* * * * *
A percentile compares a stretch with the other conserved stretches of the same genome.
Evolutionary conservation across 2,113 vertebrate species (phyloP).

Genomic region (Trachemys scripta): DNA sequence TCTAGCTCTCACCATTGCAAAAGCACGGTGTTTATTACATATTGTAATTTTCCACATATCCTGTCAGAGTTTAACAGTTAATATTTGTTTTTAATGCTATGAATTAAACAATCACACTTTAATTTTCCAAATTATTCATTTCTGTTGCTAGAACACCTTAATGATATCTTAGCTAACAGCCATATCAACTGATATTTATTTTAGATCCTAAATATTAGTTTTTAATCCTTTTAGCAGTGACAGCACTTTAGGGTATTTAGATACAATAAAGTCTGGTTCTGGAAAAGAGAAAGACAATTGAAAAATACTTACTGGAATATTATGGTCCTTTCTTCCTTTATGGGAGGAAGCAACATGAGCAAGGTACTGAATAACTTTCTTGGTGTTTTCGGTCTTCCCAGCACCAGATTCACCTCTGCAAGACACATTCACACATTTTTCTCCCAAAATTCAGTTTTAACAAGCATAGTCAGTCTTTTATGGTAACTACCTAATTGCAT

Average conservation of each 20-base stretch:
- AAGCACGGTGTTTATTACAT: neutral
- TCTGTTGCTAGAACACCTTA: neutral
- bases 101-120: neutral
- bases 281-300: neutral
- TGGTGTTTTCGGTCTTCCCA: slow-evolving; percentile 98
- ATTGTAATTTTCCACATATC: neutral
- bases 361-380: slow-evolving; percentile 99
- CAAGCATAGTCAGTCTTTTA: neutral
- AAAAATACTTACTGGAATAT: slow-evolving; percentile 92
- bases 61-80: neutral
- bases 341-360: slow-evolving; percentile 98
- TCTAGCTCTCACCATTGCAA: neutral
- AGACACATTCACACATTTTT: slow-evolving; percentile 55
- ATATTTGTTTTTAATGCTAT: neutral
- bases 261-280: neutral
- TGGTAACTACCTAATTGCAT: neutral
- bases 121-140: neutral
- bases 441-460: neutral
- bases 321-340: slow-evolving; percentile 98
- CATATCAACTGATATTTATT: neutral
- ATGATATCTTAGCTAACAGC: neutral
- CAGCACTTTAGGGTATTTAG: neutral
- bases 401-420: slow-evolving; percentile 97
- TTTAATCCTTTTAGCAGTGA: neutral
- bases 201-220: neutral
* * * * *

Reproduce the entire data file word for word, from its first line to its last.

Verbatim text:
A percentile compares a stretch with the other conserved stretches of the same genome.
Evolutionary conservation across 2,113 vertebrate species (phyloP).

Genomic region (Trachemys scripta): DNA sequence TCTAGCTCTCACCATTGCAAAAGCACGGTGTTTATTACATATTGTAATTTTCCACATATCCTGTCAGAGTTTAACAGTTAATATTTGTTTTTAATGCTATGAATTAAACAATCACACTTTAATTTTCCAAATTATTCATTTCTGTTGCTAGAACACCTTAATGATATCTTAGCTAACAGCCATATCAACTGATATTTATTTTAGATCCTAAATATTAGTTTTTAATCCTTTTAGCAGTGACAGCACTTTAGGGTATTTAGATACAATAAAGTCTGGTTCTGGAAAAGAGAAAGACAATTGAAAAATACTTACTGGAATATTATGGTCCTTTCTTCCTTTATGGGAGGAAGCAACATGAGCAAGGTACTGAATAACTTTCTTGGTGTTTTCGGTCTTCCCAGCACCAGATTCACCTCTGCAAGACACATTCACACATTTTTCTCCCAAAATTCAGTTTTAACAAGCATAGTCAGTCTTTTATGGTAACTACCTAATTGCAT

Average conservation of each 20-base stretch:
- AAGCACGGTGTTTATTACAT: neutral
- TCTGTTGCTAGAACACCTTA: neutral
- bases 101-120: neutral
- bases 281-300: neutral
- TGGTGTTTTCGGTCTTCCCA: slow-evolving; percentile 98
- ATTGTAATTTTCCACATATC: neutral
- bases 361-380: slow-evolving; percentile 99
- CAAGCATAGTCAGTCTTTTA: neutral
- AAAAATACTTACTGGAATAT: slow-evolving; percentile 92
- bases 61-80: neutral
- bases 341-360: slow-evolving; percentile 98
- TCTAGCTCTCACCATTGCAA: neutral
- AGACACATTCACACATTTTT: slow-evolving; percentile 55
- ATATTTGTTTTTAATGCTAT: neutral
- bases 261-280: neutral
- TGGTAACTACCTAATTGCAT: neutral
- bases 121-140: neutral
- bases 441-460: neutral
- bases 321-340: slow-evolving; percentile 98
- CATATCAACTGATATTTATT: neutral
- ATGATATCTTAGCTAACAGC: neutral
- CAGCACTTTAGGGTATTTAG: neutral
- bases 401-420: slow-evolving; percentile 97
- TTTAATCCTTTTAGCAGTGA: neutral
- bases 201-220: neutral